T Nation

Favorite Training Split/Style?

What’s your default, go-to, favorite way to organize your training week? Why?

Off the top of my head, we usually split our training according to 1) muscle groups, 2) movement patterns, or 3) physical capability being trained.

For the last 1.5 years, my default has been an upper-lower split. I’m able to recover, do the lifts I love, and balance variety with consistency. My journey so far has been thus:

In my teens and early 20s, I didn’t know any lifting style existed other than a bodybuilding-style, body part split. Arnold’s Encyclopedia of Modern Bodybuilding was my primary reference material. For those decades, I always did upper-lower, opposing muscle groups, or push-pull-legs.

In my late 20s, after reading Starting Strength articles T-Nation, I learned about full-body training and began splitting time between full body and the aforementioned splits.

In my early to mid-30s, I returned to school for a couple degrees, so training efficiency took precedence. For a few years, I preferred full-body workouts two or three times per week, supplemented with a couple cardio sessions. I stuck with full-body workouts as my primary method for several years. At that time, I began melding movement pattern and full-body workouts, with hinge/ vertical push/pull and squat/ horizontal push/pull as the framework.

Nowadays, in my early 40s, I have to focus on recovery more. Full body workouts more than twice a week are tough for me, and I enjoy exercising more anyways, so I’ve reverted to an upper-lower split as the default. Depending on equipment availability and joint crankiness, I like a press - squat - bench - deadlift structure, which is just another way of blending an upper/lower split with movement patterns.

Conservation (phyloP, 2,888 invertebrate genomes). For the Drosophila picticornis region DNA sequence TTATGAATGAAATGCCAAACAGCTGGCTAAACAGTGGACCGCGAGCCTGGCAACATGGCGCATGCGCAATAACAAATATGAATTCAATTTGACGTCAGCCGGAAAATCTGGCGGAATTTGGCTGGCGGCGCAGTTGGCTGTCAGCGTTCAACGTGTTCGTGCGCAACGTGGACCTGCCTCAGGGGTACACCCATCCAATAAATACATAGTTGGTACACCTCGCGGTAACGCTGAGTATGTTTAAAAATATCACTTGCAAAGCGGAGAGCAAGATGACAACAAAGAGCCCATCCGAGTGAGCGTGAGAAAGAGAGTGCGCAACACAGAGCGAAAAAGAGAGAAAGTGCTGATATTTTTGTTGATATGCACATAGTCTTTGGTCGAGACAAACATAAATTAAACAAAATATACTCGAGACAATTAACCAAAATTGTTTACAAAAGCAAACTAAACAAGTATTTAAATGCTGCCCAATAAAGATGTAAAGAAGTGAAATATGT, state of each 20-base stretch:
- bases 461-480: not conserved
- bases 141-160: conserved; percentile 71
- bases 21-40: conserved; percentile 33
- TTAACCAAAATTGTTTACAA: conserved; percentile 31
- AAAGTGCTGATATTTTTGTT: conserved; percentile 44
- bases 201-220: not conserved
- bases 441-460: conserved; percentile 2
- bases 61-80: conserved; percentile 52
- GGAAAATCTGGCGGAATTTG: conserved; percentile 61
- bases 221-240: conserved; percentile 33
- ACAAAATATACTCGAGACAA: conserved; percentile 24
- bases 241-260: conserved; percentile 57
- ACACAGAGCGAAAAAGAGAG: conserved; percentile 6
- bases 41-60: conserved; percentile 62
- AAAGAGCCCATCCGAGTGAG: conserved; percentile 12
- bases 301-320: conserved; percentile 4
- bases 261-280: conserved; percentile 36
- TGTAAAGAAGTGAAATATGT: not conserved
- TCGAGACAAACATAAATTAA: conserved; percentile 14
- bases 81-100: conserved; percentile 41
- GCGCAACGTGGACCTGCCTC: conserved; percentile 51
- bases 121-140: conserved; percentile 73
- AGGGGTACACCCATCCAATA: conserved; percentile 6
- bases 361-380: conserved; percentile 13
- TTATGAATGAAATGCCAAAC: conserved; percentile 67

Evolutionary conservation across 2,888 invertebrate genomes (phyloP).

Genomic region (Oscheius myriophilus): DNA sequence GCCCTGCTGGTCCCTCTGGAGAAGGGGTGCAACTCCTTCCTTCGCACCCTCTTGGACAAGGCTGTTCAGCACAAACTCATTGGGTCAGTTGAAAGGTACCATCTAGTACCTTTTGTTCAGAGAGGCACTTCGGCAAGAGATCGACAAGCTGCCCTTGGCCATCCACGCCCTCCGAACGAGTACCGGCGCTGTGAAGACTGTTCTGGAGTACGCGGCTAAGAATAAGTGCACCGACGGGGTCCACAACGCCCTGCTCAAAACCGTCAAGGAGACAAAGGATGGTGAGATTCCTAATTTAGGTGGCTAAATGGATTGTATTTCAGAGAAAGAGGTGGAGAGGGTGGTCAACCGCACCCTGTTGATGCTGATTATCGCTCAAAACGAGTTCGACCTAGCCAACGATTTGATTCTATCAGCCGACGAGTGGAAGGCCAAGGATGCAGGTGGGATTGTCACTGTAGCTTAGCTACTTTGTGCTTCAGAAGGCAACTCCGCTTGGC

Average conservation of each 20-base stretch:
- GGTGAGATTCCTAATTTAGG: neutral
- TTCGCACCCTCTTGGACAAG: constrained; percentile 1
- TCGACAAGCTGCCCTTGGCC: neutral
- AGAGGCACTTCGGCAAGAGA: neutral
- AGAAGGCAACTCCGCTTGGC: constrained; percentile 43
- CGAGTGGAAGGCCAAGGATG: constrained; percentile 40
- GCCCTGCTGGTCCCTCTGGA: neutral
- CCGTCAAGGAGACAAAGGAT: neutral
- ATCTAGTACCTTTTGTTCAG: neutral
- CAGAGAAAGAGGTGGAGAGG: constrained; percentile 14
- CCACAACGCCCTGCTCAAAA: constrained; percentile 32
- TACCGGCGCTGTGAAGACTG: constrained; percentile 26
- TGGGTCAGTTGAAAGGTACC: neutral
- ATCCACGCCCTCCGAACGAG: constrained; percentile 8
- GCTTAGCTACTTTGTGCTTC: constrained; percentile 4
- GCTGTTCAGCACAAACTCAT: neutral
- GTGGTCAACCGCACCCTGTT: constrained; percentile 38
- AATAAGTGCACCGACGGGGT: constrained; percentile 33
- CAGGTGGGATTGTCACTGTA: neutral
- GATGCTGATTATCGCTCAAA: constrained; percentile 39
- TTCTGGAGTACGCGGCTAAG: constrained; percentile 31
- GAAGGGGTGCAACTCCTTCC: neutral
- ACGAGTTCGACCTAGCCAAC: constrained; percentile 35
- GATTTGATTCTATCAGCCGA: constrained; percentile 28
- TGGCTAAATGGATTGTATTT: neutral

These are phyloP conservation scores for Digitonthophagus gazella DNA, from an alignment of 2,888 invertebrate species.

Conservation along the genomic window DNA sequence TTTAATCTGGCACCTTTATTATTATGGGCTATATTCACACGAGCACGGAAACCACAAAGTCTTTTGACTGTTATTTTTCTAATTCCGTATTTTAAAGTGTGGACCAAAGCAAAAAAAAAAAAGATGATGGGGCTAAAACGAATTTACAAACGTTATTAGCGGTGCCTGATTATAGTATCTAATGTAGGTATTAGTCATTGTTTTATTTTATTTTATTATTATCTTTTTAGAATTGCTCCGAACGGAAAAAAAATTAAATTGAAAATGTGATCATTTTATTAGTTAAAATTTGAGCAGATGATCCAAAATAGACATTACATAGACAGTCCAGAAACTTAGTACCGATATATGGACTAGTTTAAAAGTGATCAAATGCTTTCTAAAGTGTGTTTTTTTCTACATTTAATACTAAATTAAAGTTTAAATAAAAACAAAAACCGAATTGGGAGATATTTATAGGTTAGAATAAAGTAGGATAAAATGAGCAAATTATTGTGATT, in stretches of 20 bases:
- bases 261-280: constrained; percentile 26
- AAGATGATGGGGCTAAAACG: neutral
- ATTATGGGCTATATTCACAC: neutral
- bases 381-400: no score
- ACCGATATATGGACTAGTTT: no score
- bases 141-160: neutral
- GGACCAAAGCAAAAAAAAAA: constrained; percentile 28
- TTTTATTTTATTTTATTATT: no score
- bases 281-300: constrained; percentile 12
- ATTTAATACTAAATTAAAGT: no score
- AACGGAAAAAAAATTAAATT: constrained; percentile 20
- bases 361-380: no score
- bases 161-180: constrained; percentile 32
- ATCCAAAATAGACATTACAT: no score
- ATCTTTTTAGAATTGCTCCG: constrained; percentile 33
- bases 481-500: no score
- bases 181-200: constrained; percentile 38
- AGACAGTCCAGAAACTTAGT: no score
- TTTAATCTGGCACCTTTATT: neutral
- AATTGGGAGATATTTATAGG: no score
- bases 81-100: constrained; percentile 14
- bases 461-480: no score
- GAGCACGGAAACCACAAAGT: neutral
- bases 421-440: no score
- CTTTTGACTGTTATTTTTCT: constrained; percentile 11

I’ve again tried PPL and bro splits and, while I’ve learned valuable techniques from each, the formats don’t really enthuse me. In the future, I’d like to try a physical capacity split, something like a day each week for power/explosiveness, hypertrophy, and limit strength. That’d look a lot like a three days per week, full body split.

So, how about y’all?

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These days I like being flexible with training structure. Either squat/bench or deadlift/bench or single lift + accessory work days, hitting 3-4 sessions a week depending on how busy life gets and how well recovered I am. Keeping track of overall volume, workload, intensity etc. to get enough work per week/month and hit big days when I’m feeling good and getting in good work the rest of the time.

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I’ve used a few training styles. The one I come back too as its easy to get on with is a strength movement: Squat, deadlift, bench, press, pull up. Either on a 531 loading scheme or even if its not 531 similar.
I then hit the same muscles / movements for high reps on 2-4 more exercises.

As for splits I’ve done whole body (am doing whole body now TBH), I’ve done upper and lower (liked that) PPL and 531 splits.
If I was to be stuck doing one for the rest of forever I’d do upper / lower.
Fully body takes so much monitoring of your fatigue. Its hard to go easy on your mid week work out.
PPL / 531 splits are great except the push days feels a bit “light”. I always feel like this is the easier day. Its “just” bench / press. Not deadlift or squat. And I have move to give.

Where are upper and lower - even on the upper day - you get two big strength movements.

My ideal training if I was not training for anything in particular would be the below. 3 times a week. ABA BAB style.
Dead lift 531
Front squat 531
Back squat: 1 set of 20 reps
Lunge: a few sets of 10-15

Press 531
Pull ups 5xmax
Incline bench: 1 set of 8-12 drop set